11. What, exactly, would be left of you? They think your conscious would be transferred to a device, but possibly your personality (and I'm sure it's a lovely personality, worthy of preserving) would be copied and you'd still be dead. So we'd have a machine that thinks it's Basil, Frank J, me, or---God help us all---Joe Biden.

    I think we'd better figure out what consciousness is before we start planning our robot futures.

  12. Well if they force me into a robot body, can it least be good looking and not like the one i have now?

  13. @FredKey: Kurzweil and his fellow proponents are quite smug about the continuity of self under such cases and grandly propose that since your brain replaces neurons as you age anyway such that they all get replaced eventually, swapping out real ones for Si ones won't be any more of a concern for that than what nature has already provided. 'Multiplicity' and 'The Sixth Day' may be crappy movies but they should be on these folks' watch lists -- and they prove that this is a good topic for IMAO because there's LOTS of humor potential here even if we're too PG to really explore what would happen when it's safe easy and cheap to retool any part of the human anatomy to new specifications.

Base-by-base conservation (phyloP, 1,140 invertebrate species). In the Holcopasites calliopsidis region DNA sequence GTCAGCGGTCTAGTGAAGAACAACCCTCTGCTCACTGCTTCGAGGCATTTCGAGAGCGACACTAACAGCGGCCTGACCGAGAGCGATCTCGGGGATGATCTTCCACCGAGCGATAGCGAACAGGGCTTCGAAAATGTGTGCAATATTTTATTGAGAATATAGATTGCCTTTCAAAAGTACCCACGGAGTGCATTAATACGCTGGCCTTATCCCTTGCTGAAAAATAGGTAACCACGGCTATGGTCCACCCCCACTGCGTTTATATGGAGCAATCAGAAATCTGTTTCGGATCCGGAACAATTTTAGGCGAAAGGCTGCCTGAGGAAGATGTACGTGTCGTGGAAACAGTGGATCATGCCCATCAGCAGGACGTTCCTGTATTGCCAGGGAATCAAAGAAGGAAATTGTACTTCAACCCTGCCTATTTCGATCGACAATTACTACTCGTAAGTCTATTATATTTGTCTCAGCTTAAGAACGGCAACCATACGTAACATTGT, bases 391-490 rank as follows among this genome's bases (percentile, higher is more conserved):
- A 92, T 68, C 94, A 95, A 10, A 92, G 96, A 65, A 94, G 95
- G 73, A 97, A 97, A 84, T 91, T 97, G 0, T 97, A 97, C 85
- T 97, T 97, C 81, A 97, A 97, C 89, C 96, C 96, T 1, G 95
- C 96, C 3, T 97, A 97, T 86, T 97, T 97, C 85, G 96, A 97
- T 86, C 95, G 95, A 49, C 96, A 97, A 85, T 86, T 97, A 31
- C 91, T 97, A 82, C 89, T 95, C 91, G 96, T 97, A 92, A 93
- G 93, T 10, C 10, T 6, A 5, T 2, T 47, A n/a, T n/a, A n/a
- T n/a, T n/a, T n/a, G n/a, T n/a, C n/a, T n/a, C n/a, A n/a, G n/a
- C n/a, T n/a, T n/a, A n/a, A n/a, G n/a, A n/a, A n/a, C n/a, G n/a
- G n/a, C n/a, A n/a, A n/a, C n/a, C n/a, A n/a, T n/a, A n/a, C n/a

14. CapitalistB:

    Heh. You said "tool."

  15. Basil -- yeah, when I get dropped into the robot they'll obviously have to ret... une my sense of shame. I'm sure it's part of the service, maintaining a polite society & all.

  16. Ooh! ooh! Can I get re"tooled"?

  17. Creating robots that are going to make so many wrong, bad, self-destructive and often illegal choices can only be a good thing. One accidental reply all by the NSA could fix any problem units though.